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Japan Seeks Comments On Proposed GIs For Which EU Is Seeking Protection In Trade Pact

Japan’s Ministry of Agriculture, Forestry and Fisheries (MAFF) earlier this month published a list of 71 proposed geographical indications (GIs), including numerous cheese products, for which the EU is seeking GI protection in Japan, according to a report from USDA’s Foreign Agricultural Service (FAS).

The announcement by MAFF follows the announcement earlier this month of the Economic Partnership Agreement (EPA) between the EU and Japan. That agreement also improves market access for EU products in Japan.

If any of the GI proposals are ultimately approved, Japan does not intend to enforce the GIs until after the Japan-EU EPA enters into force, FAS said.

Nevertheless, interested US parties are encouraged to share their comments or concerns with the MAFF during this review period to ensure their comments are given proper consideration, FAS said.
Comments on MAFF’s 71 agricultural product proposals must be submitted in Japanese by October 9, 2017 (after a 90-day review period).

Japan’s National Tax Agency (NTA) followed MAFF’s release with a list of another 139 EU-proposed GIs for wine, spirits and other alcoholic beverages. Comments on the NTA’s proposals must be submitted in Japanese by October 12, 2017.

Cheese products on MAFF’s list, according to FAS, include Feta from Greece; Asiago, Fontina, Gorgonzola, Grana Padano, Mozzarella di Bufala Campana, Parmigiano Reggiano, Pecorino Romano, Pecorino Toscano, Provolone Valpadana and Taleggio from Italy; Danablu from Denmark; Brie de Meaux, Camembert de Normandie, Comte, Emmental de Savoie, Reblochon/Reblochon de Savoie, and Roquefort from France; Edam Holland and Gouda Holland from the Netherlands; Queijo S. Jorge from Portugal; Idiazabal, Mahon-Menorca, and Queso Manchego from Spain; and West Country Farmhouse Cheddar cheese and White Stilton/Blue Stilton from the United Kingdom.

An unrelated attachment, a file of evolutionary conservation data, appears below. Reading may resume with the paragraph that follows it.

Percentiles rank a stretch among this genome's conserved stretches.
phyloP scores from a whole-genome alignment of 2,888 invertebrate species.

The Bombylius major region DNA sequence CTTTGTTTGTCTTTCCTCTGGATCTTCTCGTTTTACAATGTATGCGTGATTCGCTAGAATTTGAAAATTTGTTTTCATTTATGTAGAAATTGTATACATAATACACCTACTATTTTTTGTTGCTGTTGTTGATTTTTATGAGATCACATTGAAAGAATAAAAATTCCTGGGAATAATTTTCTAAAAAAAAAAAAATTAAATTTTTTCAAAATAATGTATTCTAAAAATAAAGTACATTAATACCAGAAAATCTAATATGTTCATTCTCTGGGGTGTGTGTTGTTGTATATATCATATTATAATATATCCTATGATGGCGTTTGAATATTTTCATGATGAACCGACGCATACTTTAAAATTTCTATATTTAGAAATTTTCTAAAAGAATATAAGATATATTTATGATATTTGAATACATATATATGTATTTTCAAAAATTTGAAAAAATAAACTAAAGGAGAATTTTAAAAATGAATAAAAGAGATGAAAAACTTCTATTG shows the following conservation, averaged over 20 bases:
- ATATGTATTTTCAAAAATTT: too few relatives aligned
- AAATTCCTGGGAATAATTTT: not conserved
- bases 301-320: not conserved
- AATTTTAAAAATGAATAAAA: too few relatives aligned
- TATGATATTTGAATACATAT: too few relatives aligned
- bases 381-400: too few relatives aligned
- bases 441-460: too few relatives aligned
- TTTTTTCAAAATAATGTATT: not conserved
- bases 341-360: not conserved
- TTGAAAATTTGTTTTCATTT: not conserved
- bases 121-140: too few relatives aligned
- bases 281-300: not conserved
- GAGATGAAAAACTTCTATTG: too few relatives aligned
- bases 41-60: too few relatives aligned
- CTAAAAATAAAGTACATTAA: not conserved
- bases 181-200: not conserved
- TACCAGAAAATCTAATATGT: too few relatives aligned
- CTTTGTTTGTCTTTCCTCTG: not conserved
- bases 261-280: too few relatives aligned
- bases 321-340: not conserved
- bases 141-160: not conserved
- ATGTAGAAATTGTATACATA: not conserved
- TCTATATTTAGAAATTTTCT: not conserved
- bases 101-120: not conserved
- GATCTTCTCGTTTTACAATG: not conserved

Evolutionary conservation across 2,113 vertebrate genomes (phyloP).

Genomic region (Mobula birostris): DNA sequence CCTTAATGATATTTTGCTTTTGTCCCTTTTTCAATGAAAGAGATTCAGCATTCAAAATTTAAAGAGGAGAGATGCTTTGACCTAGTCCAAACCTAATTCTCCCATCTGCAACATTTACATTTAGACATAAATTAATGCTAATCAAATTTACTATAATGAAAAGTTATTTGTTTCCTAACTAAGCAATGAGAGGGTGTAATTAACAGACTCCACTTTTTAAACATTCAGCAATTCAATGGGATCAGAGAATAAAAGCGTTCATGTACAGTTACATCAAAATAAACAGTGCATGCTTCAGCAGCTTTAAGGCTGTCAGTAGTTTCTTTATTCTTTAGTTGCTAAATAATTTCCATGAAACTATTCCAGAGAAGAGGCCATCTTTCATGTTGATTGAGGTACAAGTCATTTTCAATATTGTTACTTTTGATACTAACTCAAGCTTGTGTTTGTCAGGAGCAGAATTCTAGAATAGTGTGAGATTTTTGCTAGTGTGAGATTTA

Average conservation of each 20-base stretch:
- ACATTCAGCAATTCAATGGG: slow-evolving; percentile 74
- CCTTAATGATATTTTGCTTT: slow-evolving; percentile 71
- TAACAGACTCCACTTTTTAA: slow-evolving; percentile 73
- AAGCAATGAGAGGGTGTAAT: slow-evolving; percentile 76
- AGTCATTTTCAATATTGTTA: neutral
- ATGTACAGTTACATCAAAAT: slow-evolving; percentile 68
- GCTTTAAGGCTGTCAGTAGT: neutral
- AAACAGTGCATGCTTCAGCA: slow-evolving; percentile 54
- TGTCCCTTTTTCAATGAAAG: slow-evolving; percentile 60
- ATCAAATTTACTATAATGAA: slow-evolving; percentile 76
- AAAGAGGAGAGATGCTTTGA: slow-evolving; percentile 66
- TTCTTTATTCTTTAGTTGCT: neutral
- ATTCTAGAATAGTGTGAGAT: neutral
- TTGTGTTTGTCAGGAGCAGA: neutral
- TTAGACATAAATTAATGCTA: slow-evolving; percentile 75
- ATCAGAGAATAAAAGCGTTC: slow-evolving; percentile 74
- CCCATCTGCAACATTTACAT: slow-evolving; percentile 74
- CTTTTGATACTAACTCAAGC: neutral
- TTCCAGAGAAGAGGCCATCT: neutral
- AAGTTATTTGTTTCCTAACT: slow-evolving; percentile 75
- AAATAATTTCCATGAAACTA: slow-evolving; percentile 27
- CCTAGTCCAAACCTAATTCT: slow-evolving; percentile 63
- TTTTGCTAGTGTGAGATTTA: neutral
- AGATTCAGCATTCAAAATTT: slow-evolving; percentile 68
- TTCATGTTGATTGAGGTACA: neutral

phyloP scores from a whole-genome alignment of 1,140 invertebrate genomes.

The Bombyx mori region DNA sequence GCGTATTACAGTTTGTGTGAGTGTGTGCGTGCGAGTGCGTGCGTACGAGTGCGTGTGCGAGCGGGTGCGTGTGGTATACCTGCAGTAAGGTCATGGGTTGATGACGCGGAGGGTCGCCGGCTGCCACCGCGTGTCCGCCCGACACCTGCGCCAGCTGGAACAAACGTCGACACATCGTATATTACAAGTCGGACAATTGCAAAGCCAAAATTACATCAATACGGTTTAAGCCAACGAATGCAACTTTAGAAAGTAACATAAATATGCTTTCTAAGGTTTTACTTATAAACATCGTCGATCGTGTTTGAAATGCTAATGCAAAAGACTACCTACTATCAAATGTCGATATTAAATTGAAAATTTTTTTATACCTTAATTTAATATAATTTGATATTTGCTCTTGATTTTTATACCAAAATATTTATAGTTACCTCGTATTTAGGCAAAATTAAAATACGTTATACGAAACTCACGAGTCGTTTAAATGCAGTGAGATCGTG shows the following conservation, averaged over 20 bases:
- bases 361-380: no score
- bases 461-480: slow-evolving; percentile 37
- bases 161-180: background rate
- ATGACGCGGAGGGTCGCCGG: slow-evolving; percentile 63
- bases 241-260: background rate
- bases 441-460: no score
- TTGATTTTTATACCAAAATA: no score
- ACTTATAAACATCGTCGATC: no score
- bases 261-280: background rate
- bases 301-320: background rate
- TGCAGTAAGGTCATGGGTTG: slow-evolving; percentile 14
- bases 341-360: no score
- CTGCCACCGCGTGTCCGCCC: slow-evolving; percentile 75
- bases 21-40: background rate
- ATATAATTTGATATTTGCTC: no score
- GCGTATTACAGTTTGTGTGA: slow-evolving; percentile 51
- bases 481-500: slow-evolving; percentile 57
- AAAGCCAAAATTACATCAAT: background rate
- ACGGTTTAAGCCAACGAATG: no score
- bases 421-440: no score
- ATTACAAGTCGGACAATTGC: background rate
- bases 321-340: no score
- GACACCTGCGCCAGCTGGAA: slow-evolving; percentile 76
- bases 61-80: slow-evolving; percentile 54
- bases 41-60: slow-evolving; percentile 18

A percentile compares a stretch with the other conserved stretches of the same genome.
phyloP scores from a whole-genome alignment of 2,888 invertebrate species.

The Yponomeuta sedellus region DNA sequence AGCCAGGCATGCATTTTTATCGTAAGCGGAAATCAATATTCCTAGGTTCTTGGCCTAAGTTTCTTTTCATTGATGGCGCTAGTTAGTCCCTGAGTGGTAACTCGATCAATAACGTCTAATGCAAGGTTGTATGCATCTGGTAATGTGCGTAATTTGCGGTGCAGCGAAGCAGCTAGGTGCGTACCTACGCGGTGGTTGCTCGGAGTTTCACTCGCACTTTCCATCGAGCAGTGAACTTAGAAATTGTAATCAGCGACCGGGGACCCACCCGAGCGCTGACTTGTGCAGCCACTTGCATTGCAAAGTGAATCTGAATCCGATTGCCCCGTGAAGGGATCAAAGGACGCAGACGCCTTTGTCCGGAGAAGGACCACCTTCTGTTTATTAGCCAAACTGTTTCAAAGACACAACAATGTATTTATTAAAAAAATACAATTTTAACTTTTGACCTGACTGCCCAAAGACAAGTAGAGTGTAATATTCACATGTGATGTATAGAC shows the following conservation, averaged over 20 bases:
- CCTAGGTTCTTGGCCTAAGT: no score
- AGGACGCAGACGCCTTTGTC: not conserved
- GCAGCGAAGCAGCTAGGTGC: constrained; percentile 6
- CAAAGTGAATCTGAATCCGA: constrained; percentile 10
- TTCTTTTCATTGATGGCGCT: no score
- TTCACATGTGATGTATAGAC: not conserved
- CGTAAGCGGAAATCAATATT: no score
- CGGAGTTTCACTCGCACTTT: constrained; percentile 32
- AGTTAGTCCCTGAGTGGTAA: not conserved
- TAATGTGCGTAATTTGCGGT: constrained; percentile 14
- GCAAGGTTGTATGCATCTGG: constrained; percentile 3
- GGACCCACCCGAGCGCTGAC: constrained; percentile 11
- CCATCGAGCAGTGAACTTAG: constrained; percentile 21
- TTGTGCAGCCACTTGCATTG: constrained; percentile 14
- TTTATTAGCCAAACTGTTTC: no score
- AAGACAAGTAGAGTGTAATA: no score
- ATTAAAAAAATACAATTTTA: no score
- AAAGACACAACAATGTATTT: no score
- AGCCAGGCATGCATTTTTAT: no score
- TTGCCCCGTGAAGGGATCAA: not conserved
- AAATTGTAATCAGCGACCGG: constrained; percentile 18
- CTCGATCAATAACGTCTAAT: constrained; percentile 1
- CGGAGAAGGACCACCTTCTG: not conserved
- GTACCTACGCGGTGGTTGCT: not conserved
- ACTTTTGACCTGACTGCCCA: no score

The Consortium for Common Food Names (CCFN) said it is working to ensure that generic names for certain cheeses, meats, wines and other foods can remain in use in Japan by filing objections to inclusion of such terms on the proposed list of protected GIs in the Japan-EU EPA.

CCFN commended Japan for publishing the list for comment, a constructive protocol that the EU has not always employed in previous trade negotiations, according to CCFN.

“This transparency and invitation for dialogue on the proposed GI list is a very positive step,” said Shawna Morris, CCFN senior director. “CCFN has no objection to the protection of legitimate GIs — usually compound names that designate a specific geographic location, but we will continue to object whenever the EU falsely claims such generic single names as ‘Feta’ cheese and ‘prosecco’ wine, for example.”

CCFN called on producers and organizations around the world to “look carefully” at Japan’s list of proposed GIs and “send objections if they find a name to be generic, and the

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